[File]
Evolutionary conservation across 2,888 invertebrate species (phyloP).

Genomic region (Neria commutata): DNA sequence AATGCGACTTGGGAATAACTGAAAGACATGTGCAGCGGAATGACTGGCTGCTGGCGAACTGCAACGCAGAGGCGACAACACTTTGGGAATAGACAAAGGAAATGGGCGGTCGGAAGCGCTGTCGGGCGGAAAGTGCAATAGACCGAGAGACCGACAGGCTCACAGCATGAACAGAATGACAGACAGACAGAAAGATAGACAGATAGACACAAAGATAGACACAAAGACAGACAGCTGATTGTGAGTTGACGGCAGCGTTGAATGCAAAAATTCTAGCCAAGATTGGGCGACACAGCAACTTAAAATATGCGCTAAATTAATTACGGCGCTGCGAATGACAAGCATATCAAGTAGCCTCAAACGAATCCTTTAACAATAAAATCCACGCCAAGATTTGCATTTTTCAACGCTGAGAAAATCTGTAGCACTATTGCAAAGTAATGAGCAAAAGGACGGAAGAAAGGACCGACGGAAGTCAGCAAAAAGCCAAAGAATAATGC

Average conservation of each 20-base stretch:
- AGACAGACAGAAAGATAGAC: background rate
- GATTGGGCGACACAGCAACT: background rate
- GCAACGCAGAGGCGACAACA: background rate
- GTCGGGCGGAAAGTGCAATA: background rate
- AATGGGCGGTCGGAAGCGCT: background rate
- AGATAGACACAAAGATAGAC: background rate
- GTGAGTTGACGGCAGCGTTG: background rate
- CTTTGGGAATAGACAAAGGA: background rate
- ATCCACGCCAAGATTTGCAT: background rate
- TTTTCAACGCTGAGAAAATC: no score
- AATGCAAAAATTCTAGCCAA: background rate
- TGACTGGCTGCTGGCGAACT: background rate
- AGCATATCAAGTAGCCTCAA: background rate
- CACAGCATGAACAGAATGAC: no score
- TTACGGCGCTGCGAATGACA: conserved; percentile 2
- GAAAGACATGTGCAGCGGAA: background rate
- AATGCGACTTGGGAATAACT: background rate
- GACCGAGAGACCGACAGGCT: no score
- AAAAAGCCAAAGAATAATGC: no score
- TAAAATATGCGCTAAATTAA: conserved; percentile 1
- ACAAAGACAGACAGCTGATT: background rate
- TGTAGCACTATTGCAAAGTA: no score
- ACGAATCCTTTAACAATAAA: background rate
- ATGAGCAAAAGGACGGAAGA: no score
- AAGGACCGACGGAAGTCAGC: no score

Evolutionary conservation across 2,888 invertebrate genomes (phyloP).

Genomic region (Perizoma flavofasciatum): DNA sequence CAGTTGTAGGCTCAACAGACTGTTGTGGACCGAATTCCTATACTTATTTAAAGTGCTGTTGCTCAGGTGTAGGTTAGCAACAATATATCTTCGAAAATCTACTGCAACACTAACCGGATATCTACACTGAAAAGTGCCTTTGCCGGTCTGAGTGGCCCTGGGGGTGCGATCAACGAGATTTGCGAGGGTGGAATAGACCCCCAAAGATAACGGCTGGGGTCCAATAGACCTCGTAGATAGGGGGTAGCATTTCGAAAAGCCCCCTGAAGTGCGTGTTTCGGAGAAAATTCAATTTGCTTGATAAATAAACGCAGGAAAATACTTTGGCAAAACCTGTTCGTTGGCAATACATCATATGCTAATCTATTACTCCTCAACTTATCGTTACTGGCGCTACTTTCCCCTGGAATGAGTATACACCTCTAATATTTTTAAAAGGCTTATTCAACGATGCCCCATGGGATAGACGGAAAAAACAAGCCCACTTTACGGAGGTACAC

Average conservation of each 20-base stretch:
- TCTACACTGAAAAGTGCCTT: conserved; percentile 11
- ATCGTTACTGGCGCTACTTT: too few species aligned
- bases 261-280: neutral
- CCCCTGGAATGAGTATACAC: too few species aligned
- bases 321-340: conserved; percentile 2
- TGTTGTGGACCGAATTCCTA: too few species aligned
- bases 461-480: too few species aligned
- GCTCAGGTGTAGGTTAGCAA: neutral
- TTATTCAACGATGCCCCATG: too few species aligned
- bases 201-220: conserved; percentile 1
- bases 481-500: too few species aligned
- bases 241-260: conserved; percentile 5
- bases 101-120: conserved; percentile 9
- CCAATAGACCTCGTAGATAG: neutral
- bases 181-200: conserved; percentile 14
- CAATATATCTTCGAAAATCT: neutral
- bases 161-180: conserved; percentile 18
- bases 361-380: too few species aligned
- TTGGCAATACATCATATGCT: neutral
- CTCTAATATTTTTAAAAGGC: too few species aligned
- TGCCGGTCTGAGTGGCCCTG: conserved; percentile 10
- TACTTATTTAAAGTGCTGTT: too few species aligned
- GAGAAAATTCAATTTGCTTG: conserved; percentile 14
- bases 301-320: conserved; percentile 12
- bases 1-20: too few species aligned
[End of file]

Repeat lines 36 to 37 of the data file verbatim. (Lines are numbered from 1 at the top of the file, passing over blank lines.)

- bases 321-340: conserved; percentile 2
- TGTTGTGGACCGAATTCCTA: too few species aligned